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Is the housing market in turmoil? Are prices going to drop, and are monthly mortgage payments about to go through the roof? If you’re currently trying to sell your property, have you lost hope? Should you abandon your home moving plans and take the property off the market? Read on to find out…

If you’re trying to sell your home, you might think you’d be better off ignoring the news headlines completely. They’re nothing but doom and gloom and will raise the blood pressure of any homeowner trying to sell. But what is the market really like? How do you feel about the sale of your home? What are your agents saying?

It’s fair to say that the market has slowed down somewhat after recent years of chaotic sales, but a slowing down isn’t the same as a crash. We’re not seeing bidding wars or fights for viewing appointments quite like in 2021 and 2022, but that does not mean it is crashing.

The truth is that the market we’ve been experiencing over recent years has not been typical. And whilst it has slowed, the prices and sales are still higher than they were pre-pandemic. We’ve just become used to the hectic market, with homes selling immediately and offers increasing above the asking price. Buyers have been so desperate to secure a property that they have been willing to pay over the odds. This imbalance between supply and demand increased property values and created a sellers’ market.

But does this mean you need to take your home off the market and stay where you are? If the market is no longer a crazy busy sellers’ market, is there any point in trying to move? Of course, there is. Don’t throw the baby out with the bathwater!

The property market is fluid and constantly changing, and regardless of what new statistics the media are reporting, this is not unusual. This is how the property market has always been and will always continue to be. So, there is no need to make rash decisions, withdrawing your property from the market and, with it, your dreams of a new home.

Instead, it could just be time to regroup, reassess and adjust the marketing of your property to suit the current market conditions.

If the market has changed, your property is no longer priced accurately, and you will be very unlikely to find a buyer, so you must adjust your pricing to match the changes in the market.

This may be a bitter pill to swallow if you’ve been watching house prices skyrocket over recent years, but you must be realistic. If the market has changed, you’ll be unlikely to sell at a price that isn’t in line with these changes, and so your pricing must follow suit.

Fundamentally, if you’re stubbornly trying to hold on to the price that your home was valued at during a booming market, you aren’t likely to be able to find a buyer, so you may as well take your home off the market and make peace with the fact that you are staying put. After all, prices don’t tend to rise very quickly under normal circumstances, so it could be years before the value of your property reaches your goal figure again.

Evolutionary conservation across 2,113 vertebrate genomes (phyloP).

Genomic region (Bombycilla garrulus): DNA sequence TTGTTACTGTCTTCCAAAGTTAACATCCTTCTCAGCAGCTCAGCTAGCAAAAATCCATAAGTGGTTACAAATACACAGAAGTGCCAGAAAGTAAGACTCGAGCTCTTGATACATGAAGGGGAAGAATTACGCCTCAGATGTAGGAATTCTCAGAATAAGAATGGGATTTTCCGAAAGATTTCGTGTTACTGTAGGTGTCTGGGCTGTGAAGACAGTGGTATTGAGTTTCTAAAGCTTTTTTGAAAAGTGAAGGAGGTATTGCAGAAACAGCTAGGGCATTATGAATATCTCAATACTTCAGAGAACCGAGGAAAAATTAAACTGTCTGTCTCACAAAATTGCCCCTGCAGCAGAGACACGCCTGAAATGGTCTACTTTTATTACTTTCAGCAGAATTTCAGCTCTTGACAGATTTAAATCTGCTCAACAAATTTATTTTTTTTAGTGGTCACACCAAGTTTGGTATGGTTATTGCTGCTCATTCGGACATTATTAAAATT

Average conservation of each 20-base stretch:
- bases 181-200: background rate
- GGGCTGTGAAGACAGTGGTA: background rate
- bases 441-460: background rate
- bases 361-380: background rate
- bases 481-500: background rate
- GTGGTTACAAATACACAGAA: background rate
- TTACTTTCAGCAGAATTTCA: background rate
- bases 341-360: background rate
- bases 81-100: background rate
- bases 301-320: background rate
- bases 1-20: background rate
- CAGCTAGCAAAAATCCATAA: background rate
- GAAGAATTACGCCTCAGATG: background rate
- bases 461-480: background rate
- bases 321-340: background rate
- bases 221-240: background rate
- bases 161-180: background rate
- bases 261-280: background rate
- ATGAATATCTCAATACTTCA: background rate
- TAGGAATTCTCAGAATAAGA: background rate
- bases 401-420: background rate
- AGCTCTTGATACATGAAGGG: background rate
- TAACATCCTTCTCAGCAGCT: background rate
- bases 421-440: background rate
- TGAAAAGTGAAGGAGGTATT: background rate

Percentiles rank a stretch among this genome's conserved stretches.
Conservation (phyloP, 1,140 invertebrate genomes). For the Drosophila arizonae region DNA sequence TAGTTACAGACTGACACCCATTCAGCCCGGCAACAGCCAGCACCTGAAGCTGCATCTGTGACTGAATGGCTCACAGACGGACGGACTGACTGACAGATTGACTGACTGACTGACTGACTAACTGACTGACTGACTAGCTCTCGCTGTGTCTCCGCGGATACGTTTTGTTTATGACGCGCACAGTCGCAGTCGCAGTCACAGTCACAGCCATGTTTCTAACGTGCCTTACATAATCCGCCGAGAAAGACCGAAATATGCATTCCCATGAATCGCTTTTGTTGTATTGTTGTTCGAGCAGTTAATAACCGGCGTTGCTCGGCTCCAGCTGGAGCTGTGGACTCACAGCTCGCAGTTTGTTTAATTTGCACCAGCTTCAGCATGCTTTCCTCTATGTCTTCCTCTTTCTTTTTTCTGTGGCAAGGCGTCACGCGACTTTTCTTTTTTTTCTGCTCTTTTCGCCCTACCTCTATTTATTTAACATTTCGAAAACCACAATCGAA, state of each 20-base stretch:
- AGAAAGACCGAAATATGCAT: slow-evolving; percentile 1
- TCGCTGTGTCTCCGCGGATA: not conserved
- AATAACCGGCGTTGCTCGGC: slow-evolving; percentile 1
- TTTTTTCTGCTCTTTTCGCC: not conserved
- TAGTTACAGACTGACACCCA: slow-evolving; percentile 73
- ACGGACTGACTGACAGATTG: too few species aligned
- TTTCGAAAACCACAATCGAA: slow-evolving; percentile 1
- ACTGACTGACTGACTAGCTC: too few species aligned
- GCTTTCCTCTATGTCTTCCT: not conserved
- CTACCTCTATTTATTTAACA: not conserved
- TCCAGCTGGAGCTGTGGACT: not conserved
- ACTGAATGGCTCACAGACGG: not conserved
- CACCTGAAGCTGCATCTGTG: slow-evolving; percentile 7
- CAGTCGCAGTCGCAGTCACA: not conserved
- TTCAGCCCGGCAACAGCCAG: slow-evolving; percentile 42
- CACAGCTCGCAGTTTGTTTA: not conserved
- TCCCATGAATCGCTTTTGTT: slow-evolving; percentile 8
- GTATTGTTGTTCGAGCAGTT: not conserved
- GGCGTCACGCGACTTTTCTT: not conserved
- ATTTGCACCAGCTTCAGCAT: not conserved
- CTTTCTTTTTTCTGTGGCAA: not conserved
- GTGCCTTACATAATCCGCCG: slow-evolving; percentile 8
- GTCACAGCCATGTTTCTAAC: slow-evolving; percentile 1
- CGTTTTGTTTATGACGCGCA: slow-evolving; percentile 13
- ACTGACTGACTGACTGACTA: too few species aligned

But if you still have hopes of selling your home and moving on to pastures new, then you may need to be realistic and assess whether your home is correctly priced in today’s market, not the market of 12 months ago. And remember, properties always sell. People will need somewhere to live, regardless of the market conditions. You need to price your home in line with the market to find your buyer.

You need to consider that you put your home on the market for a reason, whatever that was, and that problem that you have will not go away simply because the housing market has experienced a correction. The value of a property is only confirmed when a buyer has made an acceptable offer; until that point, it is really just an estimate.

Try to forget about the dizzying heights of property values of last year and think about today. And remember that any seller you buy from is in the same boat as you, trying to sell their home in an adjusting market. They, too, will likely have had to compromise on the value of their home because they, too, can remember the values of recent years that are simply not there anymore.

Market corrections are not necessarily bad; lower prices mean you are not so stretched with mortgages and deposits or stamp duty tax. But they can be caused by many factors, most of which are entirely out of your control, such as the economy, the mortgage lenders’ criteria, interest rates and inflation.

Due to the rising cost of living and the increasing inflation rate, buyers and mortgage lenders are being a little more cautious. We have quickly seen a shift from a seller’s market to a buyer’s market almost across the whole country.

This simply means that more properties are available on the market than buyers are looking to buy.

So, you are now competing with the other properties on the market to attract those few available buyers…

and this usually comes down to price.